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Ten Books to Help With Agriculture and Farming Talks

Ten Books to Help With Agriculture and Farming Talks

If you’ve noticed lately, I’ve been talking a lot about farming, and gardening, and where our locally sourced meats and produce come from. I think it’s been about three years since I paired up with Illinois Farm Families, but as an ambassador, and as someone with a backyard garden, it’s a little bit more interesting to me now than it was three years ago. Since joining the City Moms program, I’ve had the opportunity to view farms, and even tour Monsanto. Yes, THAT Monsanto. That will be another post, probably later this month. I’m sure that I’ll get lots of love letters about it! 

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With the daily visits to our backyard, the kids have had a TON of questions about how plants grow, and how do we know which plants are which, and whether anyone has a garden bigger than ours. If children have to work on the farm, and how much fruit can come from a tree. We’ve also been discussing pollinators – bees, those yucky flies, and their favorite, butterflies. 

Nathaniel is a bit harder to find books for, so we went fiction for him. Shout out to Agriculture in the Classroom for providing great books for us to read several years back. Here we go:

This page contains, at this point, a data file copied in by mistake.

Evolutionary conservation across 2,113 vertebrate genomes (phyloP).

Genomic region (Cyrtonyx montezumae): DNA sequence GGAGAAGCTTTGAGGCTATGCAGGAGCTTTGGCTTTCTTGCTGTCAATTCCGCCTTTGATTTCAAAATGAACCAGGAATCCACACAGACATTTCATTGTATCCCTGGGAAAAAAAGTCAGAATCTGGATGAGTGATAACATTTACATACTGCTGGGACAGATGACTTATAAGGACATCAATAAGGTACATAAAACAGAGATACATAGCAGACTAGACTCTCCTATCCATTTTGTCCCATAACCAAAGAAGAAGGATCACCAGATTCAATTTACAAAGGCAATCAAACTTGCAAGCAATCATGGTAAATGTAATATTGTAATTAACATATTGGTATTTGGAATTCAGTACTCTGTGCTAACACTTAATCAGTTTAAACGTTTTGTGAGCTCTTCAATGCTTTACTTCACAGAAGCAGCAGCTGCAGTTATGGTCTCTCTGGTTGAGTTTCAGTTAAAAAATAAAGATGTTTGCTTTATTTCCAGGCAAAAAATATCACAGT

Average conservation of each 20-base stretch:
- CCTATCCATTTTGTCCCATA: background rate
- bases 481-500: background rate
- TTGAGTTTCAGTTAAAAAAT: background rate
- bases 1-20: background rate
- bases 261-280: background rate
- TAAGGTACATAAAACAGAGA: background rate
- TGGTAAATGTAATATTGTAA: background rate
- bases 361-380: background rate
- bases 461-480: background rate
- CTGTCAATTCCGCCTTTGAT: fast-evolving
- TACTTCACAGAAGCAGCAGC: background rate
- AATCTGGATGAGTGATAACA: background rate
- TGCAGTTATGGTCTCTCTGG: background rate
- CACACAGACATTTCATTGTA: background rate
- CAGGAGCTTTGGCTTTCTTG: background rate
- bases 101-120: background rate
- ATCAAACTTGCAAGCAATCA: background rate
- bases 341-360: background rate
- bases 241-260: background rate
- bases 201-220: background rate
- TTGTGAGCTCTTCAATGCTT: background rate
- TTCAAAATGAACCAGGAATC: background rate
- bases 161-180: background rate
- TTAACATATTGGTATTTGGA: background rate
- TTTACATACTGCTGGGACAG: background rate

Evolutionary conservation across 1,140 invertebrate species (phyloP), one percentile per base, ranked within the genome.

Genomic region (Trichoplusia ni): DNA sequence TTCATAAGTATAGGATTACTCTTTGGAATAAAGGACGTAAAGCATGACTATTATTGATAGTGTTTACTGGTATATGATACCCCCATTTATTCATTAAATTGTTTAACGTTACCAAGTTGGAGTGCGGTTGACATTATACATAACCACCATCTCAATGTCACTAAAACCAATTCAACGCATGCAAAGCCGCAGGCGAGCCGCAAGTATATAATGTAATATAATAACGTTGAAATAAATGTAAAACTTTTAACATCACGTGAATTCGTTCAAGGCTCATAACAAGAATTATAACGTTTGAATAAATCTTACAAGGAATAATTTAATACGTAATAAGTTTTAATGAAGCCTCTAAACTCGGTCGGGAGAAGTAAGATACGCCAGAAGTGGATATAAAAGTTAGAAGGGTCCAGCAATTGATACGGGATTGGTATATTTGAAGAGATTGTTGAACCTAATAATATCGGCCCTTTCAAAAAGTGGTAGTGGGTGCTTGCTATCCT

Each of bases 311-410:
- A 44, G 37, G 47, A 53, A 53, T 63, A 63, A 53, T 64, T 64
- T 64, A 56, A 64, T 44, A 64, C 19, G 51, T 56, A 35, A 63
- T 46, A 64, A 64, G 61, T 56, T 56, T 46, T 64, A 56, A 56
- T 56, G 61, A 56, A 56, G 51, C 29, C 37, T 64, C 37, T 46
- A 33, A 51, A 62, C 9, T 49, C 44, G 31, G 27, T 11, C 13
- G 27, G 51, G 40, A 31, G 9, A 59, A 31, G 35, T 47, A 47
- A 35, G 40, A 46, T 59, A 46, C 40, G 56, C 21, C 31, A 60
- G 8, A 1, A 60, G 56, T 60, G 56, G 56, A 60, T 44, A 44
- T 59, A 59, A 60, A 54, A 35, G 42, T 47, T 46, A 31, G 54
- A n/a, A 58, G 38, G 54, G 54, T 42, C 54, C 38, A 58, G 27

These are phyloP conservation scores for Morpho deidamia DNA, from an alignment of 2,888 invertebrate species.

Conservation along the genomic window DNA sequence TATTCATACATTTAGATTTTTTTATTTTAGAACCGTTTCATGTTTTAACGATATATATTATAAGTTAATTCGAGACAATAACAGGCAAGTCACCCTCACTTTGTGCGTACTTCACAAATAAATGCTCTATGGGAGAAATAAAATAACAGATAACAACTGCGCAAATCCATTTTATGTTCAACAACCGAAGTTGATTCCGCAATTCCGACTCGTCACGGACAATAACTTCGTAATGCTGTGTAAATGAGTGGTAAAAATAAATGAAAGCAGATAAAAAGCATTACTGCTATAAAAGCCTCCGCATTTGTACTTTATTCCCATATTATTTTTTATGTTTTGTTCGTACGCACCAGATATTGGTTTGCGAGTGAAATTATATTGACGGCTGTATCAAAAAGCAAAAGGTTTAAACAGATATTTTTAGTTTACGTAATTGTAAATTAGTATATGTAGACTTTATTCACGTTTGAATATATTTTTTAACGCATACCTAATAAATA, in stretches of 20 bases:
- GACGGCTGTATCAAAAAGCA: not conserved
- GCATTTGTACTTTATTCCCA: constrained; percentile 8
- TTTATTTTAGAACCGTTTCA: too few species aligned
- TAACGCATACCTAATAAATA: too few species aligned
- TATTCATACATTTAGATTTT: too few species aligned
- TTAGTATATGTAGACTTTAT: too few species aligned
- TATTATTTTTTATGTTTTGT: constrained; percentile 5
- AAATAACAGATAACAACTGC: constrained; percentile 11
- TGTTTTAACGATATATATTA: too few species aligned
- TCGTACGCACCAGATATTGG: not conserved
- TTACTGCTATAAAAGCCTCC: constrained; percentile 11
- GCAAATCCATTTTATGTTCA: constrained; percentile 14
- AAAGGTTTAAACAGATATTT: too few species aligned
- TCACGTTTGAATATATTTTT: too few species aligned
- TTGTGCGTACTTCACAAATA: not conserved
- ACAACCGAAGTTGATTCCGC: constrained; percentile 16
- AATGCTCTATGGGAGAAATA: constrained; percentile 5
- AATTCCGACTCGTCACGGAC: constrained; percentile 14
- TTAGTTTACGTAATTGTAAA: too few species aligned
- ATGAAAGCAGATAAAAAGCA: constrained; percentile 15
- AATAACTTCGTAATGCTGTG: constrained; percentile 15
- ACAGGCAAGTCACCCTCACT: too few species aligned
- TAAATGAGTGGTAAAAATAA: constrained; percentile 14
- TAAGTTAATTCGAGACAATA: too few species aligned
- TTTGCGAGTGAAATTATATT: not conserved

Books for School Aged Children 

Who Grew My Soup? 

This book  tells the story of young Phineas Quinn and his questions about the vegetable soup his mom serves for lunch. Phin declares he won’t slurp a single spoonful until he knows:who grew his carrots, spinach and peas among other vegetables. It’s a great way to show children the correlation between farming, and the products that you purchase from the store, OR make from scratch at home. 

Who Grew My Soup?

Plants on a Farm

What I love about this book is it doesn’t just focus on plants in the United States. It shares plants that may grow on farms worldwide. With children who constantly love seeing how children in different places live , this is a great book to use. 

Plants on a Farm

Jobs on a Farm 

Another easy read about jobs on farms around the world. It’s nice to see that everyone doesn’t do everything with the same tools, but farming needs are the same around the world. 

Jobs on a Farm


This book is a pretty straightforward book about what else? Farming. It goes through the seasons, and offers very simple and non overwhelming language and photos for children, and their teachers. This author also wrote From Seed to Plant which can be used in conjunction with this book. 


Food From Farms 

Back again with a World of Farming book. Can you tell we like them? This of course is a book about all of the foods that can be produced from farms around the world. Why not do a biology AND world studies lesson one day? 

Food From Farms

Books for Middle Schoolers/High Schoolers  

The Land of Milk and Uncle Honey 

“The river was in God’s hands, the cows in ours.” So passed the days on Indian Farm, a dairy operation on 720 acres of rich Illinois bottomland. In this collection, Alan Guebert and his daughter-editor Mary Grace Foxwell recall Guebert’s years on the land working as part of that all-consuming collaborative effort known as the family farm.